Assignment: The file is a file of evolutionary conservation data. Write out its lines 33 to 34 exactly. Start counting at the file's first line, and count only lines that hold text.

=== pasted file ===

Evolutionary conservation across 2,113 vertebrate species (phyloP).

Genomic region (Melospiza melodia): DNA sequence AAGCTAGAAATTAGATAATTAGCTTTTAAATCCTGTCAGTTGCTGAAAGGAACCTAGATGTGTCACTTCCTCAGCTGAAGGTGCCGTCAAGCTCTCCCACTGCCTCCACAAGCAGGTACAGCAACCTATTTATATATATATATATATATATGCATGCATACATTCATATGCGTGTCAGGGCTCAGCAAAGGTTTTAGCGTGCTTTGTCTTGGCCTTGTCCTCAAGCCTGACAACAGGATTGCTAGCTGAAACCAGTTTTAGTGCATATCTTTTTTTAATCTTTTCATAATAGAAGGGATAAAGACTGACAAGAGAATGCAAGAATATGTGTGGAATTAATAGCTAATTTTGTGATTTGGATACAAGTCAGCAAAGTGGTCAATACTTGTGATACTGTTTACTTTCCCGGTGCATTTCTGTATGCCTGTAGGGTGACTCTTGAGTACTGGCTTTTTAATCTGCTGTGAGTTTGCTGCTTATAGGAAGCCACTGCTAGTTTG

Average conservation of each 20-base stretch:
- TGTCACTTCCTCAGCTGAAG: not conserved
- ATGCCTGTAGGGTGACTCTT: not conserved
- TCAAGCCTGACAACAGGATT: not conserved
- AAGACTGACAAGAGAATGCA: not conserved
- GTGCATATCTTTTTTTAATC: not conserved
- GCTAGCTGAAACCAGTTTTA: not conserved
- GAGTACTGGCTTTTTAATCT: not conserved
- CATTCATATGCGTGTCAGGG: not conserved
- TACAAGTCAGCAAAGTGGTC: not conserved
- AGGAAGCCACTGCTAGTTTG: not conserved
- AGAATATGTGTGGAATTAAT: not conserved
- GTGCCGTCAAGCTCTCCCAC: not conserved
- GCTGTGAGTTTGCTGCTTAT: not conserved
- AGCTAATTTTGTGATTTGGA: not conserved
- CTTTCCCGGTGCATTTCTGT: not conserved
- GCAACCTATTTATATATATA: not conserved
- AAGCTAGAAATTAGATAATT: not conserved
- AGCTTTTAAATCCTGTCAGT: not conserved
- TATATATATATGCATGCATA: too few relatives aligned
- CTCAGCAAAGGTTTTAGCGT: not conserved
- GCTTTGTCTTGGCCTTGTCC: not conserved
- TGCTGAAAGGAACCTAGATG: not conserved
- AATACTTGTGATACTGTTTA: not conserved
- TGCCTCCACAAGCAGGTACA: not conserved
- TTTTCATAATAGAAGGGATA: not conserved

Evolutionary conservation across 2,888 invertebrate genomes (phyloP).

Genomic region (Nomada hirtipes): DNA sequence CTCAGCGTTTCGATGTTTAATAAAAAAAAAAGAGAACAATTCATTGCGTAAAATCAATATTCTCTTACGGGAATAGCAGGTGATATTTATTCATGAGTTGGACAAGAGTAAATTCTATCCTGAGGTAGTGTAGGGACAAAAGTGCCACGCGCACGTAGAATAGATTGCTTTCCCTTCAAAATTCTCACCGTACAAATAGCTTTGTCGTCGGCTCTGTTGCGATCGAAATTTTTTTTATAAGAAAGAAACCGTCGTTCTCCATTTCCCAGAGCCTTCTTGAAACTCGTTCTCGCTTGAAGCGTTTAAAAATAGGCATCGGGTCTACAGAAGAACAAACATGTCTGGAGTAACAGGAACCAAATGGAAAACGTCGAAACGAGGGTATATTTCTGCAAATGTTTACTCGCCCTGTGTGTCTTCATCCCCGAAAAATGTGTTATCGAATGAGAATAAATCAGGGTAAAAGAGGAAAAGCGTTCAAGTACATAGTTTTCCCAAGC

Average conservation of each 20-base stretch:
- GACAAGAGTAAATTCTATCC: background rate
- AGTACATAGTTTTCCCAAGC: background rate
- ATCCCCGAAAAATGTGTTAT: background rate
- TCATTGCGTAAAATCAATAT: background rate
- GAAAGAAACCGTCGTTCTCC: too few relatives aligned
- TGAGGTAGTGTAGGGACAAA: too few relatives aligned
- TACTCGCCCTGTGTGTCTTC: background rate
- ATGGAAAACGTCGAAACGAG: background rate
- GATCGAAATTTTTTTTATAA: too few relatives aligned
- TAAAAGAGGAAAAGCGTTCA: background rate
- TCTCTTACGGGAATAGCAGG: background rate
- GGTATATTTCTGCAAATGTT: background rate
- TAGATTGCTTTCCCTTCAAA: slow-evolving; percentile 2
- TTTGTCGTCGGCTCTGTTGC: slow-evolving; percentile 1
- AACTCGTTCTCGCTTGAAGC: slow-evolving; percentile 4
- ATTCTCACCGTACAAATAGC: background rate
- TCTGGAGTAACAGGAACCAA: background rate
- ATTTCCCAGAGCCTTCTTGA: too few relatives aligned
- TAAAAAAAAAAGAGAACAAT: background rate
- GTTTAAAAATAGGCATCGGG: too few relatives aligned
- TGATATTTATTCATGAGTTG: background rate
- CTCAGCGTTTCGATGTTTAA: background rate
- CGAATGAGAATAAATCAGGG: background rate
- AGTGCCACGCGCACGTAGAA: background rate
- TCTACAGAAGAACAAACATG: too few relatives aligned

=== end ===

- AGTACATAGTTTTCCCAAGC: background rate
- ATCCCCGAAAAATGTGTTAT: background rate